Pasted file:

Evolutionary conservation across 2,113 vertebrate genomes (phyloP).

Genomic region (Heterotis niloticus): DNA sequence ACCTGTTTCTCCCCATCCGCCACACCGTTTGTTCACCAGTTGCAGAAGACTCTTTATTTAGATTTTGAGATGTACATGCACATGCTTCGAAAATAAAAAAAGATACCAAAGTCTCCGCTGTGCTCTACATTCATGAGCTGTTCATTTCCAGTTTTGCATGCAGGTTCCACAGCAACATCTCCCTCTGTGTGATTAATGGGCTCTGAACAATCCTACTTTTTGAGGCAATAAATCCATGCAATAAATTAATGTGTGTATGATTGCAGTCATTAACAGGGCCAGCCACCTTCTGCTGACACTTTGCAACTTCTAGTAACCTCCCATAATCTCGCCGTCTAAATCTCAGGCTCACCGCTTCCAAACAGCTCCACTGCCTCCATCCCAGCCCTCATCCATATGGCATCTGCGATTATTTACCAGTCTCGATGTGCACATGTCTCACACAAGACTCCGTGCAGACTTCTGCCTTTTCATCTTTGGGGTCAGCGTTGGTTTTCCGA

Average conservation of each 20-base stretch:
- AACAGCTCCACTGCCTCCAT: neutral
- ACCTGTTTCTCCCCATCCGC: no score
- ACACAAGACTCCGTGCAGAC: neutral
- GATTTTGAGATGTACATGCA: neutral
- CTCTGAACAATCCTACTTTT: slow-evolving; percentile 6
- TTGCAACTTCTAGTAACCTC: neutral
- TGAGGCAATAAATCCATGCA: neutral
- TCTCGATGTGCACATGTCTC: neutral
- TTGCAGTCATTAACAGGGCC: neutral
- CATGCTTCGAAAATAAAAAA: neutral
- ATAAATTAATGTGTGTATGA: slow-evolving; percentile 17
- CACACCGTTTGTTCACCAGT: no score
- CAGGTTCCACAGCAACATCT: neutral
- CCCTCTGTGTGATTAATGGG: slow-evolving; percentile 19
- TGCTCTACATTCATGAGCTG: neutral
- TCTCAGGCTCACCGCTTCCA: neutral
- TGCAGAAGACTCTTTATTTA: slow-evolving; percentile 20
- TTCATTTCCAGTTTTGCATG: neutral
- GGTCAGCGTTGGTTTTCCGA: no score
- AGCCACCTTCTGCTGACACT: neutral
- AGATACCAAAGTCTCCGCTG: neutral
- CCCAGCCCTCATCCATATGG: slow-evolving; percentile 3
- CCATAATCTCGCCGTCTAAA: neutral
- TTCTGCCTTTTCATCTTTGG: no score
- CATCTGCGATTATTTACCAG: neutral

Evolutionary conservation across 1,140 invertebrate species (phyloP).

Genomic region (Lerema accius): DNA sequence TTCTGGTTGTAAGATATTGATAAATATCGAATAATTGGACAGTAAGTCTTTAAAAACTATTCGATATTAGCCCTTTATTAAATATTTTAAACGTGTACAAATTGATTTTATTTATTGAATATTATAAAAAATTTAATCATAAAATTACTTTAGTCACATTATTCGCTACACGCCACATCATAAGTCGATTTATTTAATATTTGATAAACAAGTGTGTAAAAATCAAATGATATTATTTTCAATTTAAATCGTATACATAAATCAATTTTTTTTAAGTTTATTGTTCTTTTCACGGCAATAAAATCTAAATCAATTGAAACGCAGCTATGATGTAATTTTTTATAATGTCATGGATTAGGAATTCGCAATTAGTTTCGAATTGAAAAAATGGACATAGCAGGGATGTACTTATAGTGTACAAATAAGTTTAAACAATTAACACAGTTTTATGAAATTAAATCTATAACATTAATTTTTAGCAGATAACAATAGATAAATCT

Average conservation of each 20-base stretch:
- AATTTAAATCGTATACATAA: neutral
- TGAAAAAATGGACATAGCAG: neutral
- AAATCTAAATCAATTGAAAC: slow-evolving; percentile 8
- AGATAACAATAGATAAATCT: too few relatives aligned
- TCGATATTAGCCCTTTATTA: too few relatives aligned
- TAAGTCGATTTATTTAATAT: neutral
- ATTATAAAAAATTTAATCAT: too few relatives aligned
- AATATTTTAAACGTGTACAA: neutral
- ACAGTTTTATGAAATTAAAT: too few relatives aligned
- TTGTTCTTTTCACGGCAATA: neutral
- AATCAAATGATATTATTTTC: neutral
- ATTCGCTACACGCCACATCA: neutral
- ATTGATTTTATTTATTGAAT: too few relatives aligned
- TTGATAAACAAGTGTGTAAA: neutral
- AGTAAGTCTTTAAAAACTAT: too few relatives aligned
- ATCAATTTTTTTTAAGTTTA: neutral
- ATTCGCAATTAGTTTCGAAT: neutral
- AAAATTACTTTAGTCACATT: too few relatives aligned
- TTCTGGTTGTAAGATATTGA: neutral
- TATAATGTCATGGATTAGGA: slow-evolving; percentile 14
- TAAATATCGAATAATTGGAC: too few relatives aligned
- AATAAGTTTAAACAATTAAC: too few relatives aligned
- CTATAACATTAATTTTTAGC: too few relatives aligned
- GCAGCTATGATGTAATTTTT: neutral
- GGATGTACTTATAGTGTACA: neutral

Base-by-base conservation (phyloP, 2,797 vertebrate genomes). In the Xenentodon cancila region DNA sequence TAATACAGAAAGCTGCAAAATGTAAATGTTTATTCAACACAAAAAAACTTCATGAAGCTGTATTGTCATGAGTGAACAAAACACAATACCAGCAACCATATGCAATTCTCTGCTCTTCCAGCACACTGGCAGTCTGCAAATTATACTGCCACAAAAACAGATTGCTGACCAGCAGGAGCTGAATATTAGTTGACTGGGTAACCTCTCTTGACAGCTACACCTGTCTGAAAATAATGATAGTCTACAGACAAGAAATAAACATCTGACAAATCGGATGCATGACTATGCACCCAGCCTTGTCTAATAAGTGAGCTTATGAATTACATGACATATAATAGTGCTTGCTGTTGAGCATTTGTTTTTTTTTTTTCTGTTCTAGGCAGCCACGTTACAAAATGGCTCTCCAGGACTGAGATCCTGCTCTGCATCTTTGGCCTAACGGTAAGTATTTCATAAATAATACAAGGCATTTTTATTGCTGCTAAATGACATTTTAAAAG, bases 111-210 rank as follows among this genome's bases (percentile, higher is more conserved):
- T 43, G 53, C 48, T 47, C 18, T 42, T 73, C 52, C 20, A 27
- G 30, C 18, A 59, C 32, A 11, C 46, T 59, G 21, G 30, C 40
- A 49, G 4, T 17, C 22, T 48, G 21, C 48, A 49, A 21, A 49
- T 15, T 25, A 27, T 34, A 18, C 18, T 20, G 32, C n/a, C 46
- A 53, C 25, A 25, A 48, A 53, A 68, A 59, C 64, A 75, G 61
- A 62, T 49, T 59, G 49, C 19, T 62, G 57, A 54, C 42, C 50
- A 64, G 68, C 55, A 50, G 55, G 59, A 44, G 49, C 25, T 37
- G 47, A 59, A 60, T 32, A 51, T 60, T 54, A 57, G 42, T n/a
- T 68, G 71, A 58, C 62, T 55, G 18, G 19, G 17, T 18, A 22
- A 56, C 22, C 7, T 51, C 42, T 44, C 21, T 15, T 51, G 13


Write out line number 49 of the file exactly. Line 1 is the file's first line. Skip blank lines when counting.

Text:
- AAAATTACTTTAGTCACATT: too few relatives aligned